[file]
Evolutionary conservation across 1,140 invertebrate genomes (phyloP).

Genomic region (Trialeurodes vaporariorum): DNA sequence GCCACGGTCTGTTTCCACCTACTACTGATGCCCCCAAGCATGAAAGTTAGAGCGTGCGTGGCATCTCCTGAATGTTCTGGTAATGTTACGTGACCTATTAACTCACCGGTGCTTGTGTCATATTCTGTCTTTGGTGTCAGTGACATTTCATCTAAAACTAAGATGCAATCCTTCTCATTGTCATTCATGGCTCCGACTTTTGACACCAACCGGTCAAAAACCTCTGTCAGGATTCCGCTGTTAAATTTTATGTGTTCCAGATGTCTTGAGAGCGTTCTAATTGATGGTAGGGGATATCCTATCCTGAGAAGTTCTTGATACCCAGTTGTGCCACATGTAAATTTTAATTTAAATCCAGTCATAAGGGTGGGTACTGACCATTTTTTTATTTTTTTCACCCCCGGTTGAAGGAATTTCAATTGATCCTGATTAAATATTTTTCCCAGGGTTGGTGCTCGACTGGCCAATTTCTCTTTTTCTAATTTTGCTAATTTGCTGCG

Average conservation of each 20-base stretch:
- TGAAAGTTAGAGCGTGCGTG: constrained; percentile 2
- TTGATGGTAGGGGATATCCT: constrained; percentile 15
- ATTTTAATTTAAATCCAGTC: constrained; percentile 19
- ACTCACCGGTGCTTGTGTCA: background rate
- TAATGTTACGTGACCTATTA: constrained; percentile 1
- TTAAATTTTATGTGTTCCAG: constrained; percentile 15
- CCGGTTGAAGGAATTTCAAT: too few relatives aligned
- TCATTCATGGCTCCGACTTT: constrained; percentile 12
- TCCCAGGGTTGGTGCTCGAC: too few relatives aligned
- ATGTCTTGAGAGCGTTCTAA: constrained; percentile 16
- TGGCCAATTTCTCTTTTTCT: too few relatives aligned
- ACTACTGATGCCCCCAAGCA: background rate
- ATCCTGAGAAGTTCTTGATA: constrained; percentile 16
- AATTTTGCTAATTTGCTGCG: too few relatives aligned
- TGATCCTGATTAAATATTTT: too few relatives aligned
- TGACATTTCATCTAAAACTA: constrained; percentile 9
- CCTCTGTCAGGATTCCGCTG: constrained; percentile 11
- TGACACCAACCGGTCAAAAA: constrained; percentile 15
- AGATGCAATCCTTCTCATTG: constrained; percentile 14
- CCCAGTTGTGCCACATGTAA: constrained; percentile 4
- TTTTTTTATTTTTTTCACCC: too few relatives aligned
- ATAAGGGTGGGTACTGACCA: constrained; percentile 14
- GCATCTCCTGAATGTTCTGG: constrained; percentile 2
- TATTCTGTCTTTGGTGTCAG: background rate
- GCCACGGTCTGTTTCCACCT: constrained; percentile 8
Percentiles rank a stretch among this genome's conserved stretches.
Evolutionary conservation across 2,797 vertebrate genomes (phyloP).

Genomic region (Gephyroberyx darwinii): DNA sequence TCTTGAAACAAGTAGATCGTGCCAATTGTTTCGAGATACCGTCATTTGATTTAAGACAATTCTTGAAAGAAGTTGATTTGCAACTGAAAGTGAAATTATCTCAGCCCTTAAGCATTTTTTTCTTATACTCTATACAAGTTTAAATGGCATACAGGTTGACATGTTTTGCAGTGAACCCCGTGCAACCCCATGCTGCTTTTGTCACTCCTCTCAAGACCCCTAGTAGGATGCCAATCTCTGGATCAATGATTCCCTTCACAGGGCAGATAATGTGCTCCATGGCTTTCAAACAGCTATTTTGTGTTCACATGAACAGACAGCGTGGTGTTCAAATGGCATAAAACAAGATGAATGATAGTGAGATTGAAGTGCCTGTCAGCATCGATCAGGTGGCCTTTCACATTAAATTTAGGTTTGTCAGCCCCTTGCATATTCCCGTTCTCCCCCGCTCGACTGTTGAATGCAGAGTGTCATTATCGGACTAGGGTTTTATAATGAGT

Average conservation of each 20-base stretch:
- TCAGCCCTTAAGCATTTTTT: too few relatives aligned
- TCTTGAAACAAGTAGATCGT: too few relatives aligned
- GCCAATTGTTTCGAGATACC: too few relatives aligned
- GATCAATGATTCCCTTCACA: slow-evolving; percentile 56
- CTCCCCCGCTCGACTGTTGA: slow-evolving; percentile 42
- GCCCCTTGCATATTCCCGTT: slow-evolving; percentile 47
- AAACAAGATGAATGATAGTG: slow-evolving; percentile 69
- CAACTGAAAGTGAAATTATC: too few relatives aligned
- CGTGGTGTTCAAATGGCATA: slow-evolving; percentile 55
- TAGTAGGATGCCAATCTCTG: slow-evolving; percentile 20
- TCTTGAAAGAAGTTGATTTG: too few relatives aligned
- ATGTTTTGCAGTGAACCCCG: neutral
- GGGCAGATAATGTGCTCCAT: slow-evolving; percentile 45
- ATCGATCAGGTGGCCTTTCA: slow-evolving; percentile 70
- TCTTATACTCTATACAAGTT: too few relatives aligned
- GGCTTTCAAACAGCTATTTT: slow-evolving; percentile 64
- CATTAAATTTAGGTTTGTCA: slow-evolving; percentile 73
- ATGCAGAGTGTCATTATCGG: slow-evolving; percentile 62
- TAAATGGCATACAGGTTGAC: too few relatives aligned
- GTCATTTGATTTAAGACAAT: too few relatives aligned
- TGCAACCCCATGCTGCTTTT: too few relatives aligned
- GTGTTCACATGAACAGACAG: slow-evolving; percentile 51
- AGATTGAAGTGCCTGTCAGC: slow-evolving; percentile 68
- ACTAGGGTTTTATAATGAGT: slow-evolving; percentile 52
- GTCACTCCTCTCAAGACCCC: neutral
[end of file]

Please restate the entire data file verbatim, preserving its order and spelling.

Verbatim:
Evolutionary conservation across 1,140 invertebrate genomes (phyloP).

Genomic region (Trialeurodes vaporariorum): DNA sequence GCCACGGTCTGTTTCCACCTACTACTGATGCCCCCAAGCATGAAAGTTAGAGCGTGCGTGGCATCTCCTGAATGTTCTGGTAATGTTACGTGACCTATTAACTCACCGGTGCTTGTGTCATATTCTGTCTTTGGTGTCAGTGACATTTCATCTAAAACTAAGATGCAATCCTTCTCATTGTCATTCATGGCTCCGACTTTTGACACCAACCGGTCAAAAACCTCTGTCAGGATTCCGCTGTTAAATTTTATGTGTTCCAGATGTCTTGAGAGCGTTCTAATTGATGGTAGGGGATATCCTATCCTGAGAAGTTCTTGATACCCAGTTGTGCCACATGTAAATTTTAATTTAAATCCAGTCATAAGGGTGGGTACTGACCATTTTTTTATTTTTTTCACCCCCGGTTGAAGGAATTTCAATTGATCCTGATTAAATATTTTTCCCAGGGTTGGTGCTCGACTGGCCAATTTCTCTTTTTCTAATTTTGCTAATTTGCTGCG

Average conservation of each 20-base stretch:
- TGAAAGTTAGAGCGTGCGTG: constrained; percentile 2
- TTGATGGTAGGGGATATCCT: constrained; percentile 15
- ATTTTAATTTAAATCCAGTC: constrained; percentile 19
- ACTCACCGGTGCTTGTGTCA: background rate
- TAATGTTACGTGACCTATTA: constrained; percentile 1
- TTAAATTTTATGTGTTCCAG: constrained; percentile 15
- CCGGTTGAAGGAATTTCAAT: too few relatives aligned
- TCATTCATGGCTCCGACTTT: constrained; percentile 12
- TCCCAGGGTTGGTGCTCGAC: too few relatives aligned
- ATGTCTTGAGAGCGTTCTAA: constrained; percentile 16
- TGGCCAATTTCTCTTTTTCT: too few relatives aligned
- ACTACTGATGCCCCCAAGCA: background rate
- ATCCTGAGAAGTTCTTGATA: constrained; percentile 16
- AATTTTGCTAATTTGCTGCG: too few relatives aligned
- TGATCCTGATTAAATATTTT: too few relatives aligned
- TGACATTTCATCTAAAACTA: constrained; percentile 9
- CCTCTGTCAGGATTCCGCTG: constrained; percentile 11
- TGACACCAACCGGTCAAAAA: constrained; percentile 15
- AGATGCAATCCTTCTCATTG: constrained; percentile 14
- CCCAGTTGTGCCACATGTAA: constrained; percentile 4
- TTTTTTTATTTTTTTCACCC: too few relatives aligned
- ATAAGGGTGGGTACTGACCA: constrained; percentile 14
- GCATCTCCTGAATGTTCTGG: constrained; percentile 2
- TATTCTGTCTTTGGTGTCAG: background rate
- GCCACGGTCTGTTTCCACCT: constrained; percentile 8
Percentiles rank a stretch among this genome's conserved stretches.
Evolutionary conservation across 2,797 vertebrate genomes (phyloP).

Genomic region (Gephyroberyx darwinii): DNA sequence TCTTGAAACAAGTAGATCGTGCCAATTGTTTCGAGATACCGTCATTTGATTTAAGACAATTCTTGAAAGAAGTTGATTTGCAACTGAAAGTGAAATTATCTCAGCCCTTAAGCATTTTTTTCTTATACTCTATACAAGTTTAAATGGCATACAGGTTGACATGTTTTGCAGTGAACCCCGTGCAACCCCATGCTGCTTTTGTCACTCCTCTCAAGACCCCTAGTAGGATGCCAATCTCTGGATCAATGATTCCCTTCACAGGGCAGATAATGTGCTCCATGGCTTTCAAACAGCTATTTTGTGTTCACATGAACAGACAGCGTGGTGTTCAAATGGCATAAAACAAGATGAATGATAGTGAGATTGAAGTGCCTGTCAGCATCGATCAGGTGGCCTTTCACATTAAATTTAGGTTTGTCAGCCCCTTGCATATTCCCGTTCTCCCCCGCTCGACTGTTGAATGCAGAGTGTCATTATCGGACTAGGGTTTTATAATGAGT

Average conservation of each 20-base stretch:
- TCAGCCCTTAAGCATTTTTT: too few relatives aligned
- TCTTGAAACAAGTAGATCGT: too few relatives aligned
- GCCAATTGTTTCGAGATACC: too few relatives aligned
- GATCAATGATTCCCTTCACA: slow-evolving; percentile 56
- CTCCCCCGCTCGACTGTTGA: slow-evolving; percentile 42
- GCCCCTTGCATATTCCCGTT: slow-evolving; percentile 47
- AAACAAGATGAATGATAGTG: slow-evolving; percentile 69
- CAACTGAAAGTGAAATTATC: too few relatives aligned
- CGTGGTGTTCAAATGGCATA: slow-evolving; percentile 55
- TAGTAGGATGCCAATCTCTG: slow-evolving; percentile 20
- TCTTGAAAGAAGTTGATTTG: too few relatives aligned
- ATGTTTTGCAGTGAACCCCG: neutral
- GGGCAGATAATGTGCTCCAT: slow-evolving; percentile 45
- ATCGATCAGGTGGCCTTTCA: slow-evolving; percentile 70
- TCTTATACTCTATACAAGTT: too few relatives aligned
- GGCTTTCAAACAGCTATTTT: slow-evolving; percentile 64
- CATTAAATTTAGGTTTGTCA: slow-evolving; percentile 73
- ATGCAGAGTGTCATTATCGG: slow-evolving; percentile 62
- TAAATGGCATACAGGTTGAC: too few relatives aligned
- GTCATTTGATTTAAGACAAT: too few relatives aligned
- TGCAACCCCATGCTGCTTTT: too few relatives aligned
- GTGTTCACATGAACAGACAG: slow-evolving; percentile 51
- AGATTGAAGTGCCTGTCAGC: slow-evolving; percentile 68
- ACTAGGGTTTTATAATGAGT: slow-evolving; percentile 52
- GTCACTCCTCTCAAGACCCC: neutral